Contract farming in Mozambique: Implications on gender inequalities within across rural households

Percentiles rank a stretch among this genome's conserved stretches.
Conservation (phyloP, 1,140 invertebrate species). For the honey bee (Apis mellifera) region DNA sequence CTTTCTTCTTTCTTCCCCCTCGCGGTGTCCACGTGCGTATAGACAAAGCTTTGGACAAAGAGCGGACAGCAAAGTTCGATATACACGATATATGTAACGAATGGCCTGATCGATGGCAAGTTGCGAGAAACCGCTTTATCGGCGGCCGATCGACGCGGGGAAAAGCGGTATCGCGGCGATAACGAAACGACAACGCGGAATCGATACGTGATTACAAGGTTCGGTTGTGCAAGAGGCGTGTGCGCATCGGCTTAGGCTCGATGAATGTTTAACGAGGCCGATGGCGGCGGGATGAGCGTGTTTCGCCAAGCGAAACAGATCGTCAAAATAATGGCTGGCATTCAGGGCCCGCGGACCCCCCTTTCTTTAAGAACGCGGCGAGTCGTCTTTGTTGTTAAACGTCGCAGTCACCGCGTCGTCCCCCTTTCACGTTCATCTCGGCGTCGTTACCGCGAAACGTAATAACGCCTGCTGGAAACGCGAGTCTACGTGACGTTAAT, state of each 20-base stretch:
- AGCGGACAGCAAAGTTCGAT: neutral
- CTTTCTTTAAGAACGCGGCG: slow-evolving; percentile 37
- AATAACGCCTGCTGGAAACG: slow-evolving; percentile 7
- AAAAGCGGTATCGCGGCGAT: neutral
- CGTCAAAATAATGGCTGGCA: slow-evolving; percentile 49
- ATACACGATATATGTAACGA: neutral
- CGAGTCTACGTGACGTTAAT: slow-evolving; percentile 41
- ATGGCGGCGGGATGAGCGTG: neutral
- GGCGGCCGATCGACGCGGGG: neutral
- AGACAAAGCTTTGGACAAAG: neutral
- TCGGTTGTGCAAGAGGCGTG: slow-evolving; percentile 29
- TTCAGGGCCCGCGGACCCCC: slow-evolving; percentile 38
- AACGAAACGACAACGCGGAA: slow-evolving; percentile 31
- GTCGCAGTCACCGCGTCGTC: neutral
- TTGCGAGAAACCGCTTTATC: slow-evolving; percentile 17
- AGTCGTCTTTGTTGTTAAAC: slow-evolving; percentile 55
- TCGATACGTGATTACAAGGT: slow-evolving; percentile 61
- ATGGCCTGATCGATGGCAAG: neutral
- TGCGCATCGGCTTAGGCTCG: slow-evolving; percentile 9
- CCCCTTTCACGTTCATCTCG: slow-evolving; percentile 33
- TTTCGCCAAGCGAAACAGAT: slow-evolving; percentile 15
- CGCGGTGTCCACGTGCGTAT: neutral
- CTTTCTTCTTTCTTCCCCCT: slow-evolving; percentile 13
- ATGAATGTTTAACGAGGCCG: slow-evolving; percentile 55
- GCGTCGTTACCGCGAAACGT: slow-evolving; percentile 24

This paper (PDF) by UNU-WIDER analyses the implication of contract farming on gender inequalities, both within and across households, in rural Mozambique. Contract farming is often considered one of the major tools of agribusiness development: it broadly includes those arrangements under which producers commit to provide a pre-defined quantity of crop to a buyer firm. When looking at the participation of female-headed households in contracts, results reveal that a selection out of contracts in rural households where a woman is the household’s head. Further, when analysing intra-household women empowerment, a positive correlation of contract farming with women control over land and production, and a negative one with access to services (extension and associations). After controlling for selection bias, the positive effect on control over resources disappears, as well as the negative effect on the participation in producers’ associations. Contracts, at the same time, have a negative impact on the probability that women receive extension services when their household does. This can have an inequality-increasing effect since extension services can be a source of empowerment and relative bargaining power within the household. In terms of policy this work does not aim at reaching a conclusion on the ‘pros’ and ‘cons’ of contract farming. It simply underlines that emerging market opportunities per se do not mean that women will be necessarily included and empowered, or that gender inequalities will be reduced. Deliberate actions are likely to be needed in this direction. The analysis of possible actions is an important line of research for future works.